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29.8.04

An Interesting Tidbit

Today I learned that medieval European peasants deliberately made use of "initial composition floristics"* succession. When they prepared a new farm field, they would sow acorns along with their wheat. That way, the oak trees would get a start during the few years that the farm was used, and be well on their way to producing forage for pigs once the field was left fallow.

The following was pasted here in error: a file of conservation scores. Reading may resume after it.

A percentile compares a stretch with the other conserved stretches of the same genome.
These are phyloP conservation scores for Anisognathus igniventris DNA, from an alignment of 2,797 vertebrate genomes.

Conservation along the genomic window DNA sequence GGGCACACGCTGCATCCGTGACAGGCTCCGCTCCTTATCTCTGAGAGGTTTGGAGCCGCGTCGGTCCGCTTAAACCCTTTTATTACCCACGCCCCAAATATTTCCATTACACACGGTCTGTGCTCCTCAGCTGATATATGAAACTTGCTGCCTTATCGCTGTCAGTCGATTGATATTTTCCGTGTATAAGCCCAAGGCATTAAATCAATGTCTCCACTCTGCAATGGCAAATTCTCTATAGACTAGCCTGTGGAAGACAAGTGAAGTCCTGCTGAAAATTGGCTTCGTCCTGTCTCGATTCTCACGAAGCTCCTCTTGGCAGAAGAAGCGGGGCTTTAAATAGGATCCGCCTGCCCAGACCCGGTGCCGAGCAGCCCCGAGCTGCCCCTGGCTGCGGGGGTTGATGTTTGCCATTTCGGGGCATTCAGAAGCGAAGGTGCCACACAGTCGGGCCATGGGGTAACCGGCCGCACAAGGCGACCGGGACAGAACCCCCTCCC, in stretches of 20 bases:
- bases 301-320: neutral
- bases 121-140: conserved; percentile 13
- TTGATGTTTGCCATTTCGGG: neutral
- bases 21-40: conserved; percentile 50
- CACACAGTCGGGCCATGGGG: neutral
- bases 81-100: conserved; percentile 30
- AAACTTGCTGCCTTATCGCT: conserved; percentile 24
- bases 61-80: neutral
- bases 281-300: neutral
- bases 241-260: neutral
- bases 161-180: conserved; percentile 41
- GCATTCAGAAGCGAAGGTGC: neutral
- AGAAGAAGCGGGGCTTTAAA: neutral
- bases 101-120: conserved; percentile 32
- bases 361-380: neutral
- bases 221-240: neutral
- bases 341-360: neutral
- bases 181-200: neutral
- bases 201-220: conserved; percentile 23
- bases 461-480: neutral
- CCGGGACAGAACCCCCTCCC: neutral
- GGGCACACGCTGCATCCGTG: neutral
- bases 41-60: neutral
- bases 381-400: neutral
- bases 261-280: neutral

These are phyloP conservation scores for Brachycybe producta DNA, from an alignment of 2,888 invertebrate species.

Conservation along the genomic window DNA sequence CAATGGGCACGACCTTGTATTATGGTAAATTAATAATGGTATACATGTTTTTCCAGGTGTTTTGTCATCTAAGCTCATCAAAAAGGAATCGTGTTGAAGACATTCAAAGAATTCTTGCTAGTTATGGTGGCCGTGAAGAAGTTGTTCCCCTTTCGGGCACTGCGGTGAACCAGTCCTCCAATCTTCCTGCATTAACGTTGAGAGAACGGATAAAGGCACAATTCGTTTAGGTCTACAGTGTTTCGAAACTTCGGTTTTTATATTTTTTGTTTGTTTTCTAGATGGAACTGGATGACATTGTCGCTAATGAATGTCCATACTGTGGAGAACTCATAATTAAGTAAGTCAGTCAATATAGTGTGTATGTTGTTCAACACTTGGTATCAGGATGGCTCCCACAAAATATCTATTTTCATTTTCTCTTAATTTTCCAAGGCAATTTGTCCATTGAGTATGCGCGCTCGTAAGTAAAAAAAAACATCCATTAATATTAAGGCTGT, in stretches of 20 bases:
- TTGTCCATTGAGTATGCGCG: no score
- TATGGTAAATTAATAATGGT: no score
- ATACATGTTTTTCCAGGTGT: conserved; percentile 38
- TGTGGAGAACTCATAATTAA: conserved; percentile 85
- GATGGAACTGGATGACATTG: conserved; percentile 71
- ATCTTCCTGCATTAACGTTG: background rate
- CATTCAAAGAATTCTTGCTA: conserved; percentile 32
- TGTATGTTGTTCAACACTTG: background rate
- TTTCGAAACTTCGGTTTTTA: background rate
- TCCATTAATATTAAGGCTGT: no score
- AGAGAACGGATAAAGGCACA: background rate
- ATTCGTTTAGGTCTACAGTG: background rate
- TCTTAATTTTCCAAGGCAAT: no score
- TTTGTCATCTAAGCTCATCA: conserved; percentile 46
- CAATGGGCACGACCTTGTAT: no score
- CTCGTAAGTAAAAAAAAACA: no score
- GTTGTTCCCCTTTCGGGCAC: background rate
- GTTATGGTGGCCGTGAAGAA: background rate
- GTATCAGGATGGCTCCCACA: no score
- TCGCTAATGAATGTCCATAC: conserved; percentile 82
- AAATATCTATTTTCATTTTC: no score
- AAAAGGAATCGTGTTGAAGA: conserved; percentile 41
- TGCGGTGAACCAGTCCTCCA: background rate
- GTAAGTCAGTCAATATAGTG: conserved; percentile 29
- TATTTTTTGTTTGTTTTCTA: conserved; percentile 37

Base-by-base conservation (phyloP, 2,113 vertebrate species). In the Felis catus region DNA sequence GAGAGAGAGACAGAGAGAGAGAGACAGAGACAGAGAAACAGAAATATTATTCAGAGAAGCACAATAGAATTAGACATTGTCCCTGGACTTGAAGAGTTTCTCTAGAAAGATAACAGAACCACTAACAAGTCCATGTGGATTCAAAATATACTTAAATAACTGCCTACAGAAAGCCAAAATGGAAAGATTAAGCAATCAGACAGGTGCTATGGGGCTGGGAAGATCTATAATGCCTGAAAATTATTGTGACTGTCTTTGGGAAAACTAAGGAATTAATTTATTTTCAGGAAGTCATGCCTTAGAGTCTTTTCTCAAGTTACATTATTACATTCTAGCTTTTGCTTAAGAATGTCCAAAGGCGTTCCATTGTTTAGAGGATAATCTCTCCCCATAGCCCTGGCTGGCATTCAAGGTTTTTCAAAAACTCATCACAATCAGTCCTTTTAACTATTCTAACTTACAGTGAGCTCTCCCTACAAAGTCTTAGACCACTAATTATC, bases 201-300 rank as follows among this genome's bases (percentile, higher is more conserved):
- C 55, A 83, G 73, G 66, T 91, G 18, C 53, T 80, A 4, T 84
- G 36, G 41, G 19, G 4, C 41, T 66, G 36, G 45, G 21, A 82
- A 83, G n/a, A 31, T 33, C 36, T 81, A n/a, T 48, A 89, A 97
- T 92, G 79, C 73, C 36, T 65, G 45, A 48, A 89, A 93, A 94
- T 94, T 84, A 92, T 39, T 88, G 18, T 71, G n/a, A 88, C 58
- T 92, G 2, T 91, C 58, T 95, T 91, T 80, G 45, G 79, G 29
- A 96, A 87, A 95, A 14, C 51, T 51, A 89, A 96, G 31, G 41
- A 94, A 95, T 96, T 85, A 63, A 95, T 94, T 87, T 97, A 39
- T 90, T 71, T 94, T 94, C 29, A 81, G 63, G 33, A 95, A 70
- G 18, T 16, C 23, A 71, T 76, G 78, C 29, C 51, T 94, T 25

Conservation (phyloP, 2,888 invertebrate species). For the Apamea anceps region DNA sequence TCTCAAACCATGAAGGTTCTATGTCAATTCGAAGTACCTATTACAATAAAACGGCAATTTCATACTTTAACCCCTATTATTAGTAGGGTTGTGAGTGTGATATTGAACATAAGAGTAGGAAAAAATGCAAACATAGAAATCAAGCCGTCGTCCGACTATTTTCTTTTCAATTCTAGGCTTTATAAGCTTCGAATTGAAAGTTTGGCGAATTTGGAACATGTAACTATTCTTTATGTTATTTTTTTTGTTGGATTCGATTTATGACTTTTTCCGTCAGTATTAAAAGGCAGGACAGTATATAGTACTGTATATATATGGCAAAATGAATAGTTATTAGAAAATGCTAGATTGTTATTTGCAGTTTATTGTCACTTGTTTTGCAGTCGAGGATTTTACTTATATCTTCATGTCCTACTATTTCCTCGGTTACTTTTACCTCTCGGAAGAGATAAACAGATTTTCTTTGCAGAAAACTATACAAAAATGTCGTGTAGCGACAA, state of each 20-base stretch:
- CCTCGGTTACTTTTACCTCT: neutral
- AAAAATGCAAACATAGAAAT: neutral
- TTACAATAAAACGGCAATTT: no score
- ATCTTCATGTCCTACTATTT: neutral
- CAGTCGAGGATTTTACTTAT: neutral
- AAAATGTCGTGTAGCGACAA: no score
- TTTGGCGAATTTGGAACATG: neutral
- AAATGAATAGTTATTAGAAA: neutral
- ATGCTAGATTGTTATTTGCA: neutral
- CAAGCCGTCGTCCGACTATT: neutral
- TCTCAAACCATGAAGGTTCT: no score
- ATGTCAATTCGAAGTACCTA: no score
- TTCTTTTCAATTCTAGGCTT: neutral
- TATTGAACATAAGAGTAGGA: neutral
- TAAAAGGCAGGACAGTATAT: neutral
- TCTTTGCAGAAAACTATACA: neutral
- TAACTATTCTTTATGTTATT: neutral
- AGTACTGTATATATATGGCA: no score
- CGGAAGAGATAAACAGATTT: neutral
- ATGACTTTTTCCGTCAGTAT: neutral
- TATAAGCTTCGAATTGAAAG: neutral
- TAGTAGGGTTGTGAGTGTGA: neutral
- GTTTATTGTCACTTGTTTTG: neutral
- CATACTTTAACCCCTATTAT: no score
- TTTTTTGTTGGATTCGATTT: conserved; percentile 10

*There are two major theories about ecological succession, i.e., the change in what organisms live in an area as it recovers from a disturbance. The classic view is called "relay floristics." Under this model, each generation of plants prepares the way for the next -- for example, sun-loving conifers rapidly grow up in sunny disturbed sites, but then are unable to reproduce in their own shade, so shade-tolerant deciduous trees take over. This theory was developed based on observations of farms that had been abandoned and allowed to regrow forest. In contrast, "initial composition floristics" theory claims that all of the plants that will live at a site are present from the beginning. Later successional stages are just plants that take longer to mature. So it seems that when farmers plan a short-term abandonment of a site, they establish an initial composition that will create a favorable succession.

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